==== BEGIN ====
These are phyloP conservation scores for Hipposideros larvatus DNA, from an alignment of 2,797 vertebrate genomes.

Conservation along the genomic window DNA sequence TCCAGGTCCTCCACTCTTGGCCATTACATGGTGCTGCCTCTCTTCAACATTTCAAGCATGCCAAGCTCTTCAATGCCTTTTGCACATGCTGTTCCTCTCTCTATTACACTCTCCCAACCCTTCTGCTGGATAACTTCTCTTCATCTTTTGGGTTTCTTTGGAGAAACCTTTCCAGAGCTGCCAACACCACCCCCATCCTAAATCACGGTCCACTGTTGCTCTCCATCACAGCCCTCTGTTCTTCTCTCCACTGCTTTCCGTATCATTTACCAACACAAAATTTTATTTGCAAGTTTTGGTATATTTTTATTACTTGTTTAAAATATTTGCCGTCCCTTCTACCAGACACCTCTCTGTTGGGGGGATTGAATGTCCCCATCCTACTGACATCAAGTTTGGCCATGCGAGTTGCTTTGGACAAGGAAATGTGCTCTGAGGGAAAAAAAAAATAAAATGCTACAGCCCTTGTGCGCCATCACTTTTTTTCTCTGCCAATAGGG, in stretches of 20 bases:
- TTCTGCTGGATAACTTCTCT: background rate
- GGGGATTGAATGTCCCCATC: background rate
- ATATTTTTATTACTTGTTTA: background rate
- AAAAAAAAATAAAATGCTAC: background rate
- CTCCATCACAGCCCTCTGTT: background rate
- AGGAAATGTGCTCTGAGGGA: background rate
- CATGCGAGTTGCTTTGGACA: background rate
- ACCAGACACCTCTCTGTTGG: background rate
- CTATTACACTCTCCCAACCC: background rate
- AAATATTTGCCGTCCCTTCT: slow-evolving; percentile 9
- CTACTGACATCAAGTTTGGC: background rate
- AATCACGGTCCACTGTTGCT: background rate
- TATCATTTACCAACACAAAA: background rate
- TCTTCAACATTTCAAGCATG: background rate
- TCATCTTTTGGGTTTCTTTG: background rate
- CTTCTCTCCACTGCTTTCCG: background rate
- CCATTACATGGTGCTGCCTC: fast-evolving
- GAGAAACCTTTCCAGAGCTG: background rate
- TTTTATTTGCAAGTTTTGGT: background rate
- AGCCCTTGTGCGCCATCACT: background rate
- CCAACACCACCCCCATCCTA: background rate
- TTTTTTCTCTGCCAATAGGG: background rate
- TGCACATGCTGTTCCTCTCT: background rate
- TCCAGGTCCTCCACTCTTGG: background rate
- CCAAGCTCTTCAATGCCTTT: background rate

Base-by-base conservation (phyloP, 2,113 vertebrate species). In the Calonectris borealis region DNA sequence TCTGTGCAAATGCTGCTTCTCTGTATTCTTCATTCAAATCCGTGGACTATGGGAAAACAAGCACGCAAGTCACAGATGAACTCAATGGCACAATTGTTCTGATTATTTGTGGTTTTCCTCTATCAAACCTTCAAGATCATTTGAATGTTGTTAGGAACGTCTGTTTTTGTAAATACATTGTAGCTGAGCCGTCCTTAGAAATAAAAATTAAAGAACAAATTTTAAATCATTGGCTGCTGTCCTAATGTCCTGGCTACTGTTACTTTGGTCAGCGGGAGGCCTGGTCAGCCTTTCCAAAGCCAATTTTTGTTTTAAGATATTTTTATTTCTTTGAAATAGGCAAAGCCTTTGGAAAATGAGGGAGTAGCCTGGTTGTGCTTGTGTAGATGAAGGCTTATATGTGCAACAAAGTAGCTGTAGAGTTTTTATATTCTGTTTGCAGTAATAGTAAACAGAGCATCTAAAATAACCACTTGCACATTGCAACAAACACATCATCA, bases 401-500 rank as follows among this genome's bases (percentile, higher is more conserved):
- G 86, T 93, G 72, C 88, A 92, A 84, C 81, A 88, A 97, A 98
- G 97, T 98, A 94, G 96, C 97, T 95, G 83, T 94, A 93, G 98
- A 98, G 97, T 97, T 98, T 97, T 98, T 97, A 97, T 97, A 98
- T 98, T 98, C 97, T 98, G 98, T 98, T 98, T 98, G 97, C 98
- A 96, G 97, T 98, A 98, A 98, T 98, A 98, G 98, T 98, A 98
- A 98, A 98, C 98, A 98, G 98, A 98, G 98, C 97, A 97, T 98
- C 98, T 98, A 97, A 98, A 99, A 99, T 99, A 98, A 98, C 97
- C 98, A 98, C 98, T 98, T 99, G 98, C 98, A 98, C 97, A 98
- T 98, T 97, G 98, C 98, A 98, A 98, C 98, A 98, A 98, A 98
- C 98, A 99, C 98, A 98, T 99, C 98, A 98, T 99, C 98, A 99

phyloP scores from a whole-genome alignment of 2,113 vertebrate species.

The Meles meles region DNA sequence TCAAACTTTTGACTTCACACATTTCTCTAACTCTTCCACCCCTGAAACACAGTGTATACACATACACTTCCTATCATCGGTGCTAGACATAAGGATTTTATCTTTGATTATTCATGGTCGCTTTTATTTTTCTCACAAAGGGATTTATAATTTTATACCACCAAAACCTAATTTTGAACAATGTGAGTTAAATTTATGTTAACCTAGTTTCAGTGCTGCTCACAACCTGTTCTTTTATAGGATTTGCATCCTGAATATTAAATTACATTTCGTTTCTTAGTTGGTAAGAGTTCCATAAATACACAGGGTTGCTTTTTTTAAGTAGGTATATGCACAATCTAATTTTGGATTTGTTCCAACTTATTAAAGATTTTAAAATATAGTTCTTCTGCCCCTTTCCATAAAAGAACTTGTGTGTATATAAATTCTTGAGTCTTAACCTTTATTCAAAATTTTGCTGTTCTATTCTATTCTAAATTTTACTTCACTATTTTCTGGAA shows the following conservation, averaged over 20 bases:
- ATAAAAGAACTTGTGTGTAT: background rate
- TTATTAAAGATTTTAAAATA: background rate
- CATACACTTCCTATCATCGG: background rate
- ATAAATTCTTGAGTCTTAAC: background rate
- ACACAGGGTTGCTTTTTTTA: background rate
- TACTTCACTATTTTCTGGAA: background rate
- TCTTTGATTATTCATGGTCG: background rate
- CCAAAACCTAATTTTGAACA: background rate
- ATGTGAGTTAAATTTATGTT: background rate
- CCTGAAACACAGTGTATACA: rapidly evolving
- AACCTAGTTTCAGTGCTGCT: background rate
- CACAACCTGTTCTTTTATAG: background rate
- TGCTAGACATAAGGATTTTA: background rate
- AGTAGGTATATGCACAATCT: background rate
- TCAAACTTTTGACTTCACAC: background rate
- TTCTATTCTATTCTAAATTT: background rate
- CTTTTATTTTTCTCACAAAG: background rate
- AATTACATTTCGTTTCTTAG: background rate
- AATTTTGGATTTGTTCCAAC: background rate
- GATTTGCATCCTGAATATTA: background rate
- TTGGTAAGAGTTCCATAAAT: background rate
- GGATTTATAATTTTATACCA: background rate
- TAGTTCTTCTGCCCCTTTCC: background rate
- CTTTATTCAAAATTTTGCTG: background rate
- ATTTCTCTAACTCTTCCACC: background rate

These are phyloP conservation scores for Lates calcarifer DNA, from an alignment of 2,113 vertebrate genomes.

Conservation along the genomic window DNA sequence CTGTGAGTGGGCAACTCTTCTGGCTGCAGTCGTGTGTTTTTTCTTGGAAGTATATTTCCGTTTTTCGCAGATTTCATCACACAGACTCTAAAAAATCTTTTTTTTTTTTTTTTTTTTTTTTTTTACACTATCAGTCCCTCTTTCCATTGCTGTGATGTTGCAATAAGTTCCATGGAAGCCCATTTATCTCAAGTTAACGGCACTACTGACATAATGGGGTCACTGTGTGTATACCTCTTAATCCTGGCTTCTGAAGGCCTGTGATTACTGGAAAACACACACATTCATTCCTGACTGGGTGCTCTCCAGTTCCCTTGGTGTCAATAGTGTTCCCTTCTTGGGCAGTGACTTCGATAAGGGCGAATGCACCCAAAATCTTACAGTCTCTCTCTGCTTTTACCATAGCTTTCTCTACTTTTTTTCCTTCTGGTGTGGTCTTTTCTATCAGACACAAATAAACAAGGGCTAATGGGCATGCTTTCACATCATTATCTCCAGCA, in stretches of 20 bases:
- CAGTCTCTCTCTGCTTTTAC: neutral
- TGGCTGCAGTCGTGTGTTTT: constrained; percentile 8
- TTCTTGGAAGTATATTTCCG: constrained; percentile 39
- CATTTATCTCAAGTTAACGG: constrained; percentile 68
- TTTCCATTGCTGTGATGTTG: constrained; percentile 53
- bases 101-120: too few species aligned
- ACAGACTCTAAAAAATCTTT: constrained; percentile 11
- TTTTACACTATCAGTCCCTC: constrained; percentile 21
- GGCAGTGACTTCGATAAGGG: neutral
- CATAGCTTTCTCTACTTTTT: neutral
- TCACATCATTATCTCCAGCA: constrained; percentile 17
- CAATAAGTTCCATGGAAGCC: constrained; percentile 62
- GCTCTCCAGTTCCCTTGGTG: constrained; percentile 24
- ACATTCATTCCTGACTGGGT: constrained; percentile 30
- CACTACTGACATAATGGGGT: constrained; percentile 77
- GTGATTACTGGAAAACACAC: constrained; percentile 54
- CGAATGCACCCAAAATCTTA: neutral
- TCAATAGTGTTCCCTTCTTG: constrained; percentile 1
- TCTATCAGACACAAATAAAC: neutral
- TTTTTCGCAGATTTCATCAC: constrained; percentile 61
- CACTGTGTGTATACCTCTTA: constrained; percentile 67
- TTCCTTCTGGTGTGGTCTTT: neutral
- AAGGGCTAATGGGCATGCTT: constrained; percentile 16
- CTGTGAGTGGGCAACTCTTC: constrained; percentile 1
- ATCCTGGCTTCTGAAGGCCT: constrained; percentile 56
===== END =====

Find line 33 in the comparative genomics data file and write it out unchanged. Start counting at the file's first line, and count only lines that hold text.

- A 96, G 97, T 98, A 98, A 98, T 98, A 98, G 98, T 98, A 98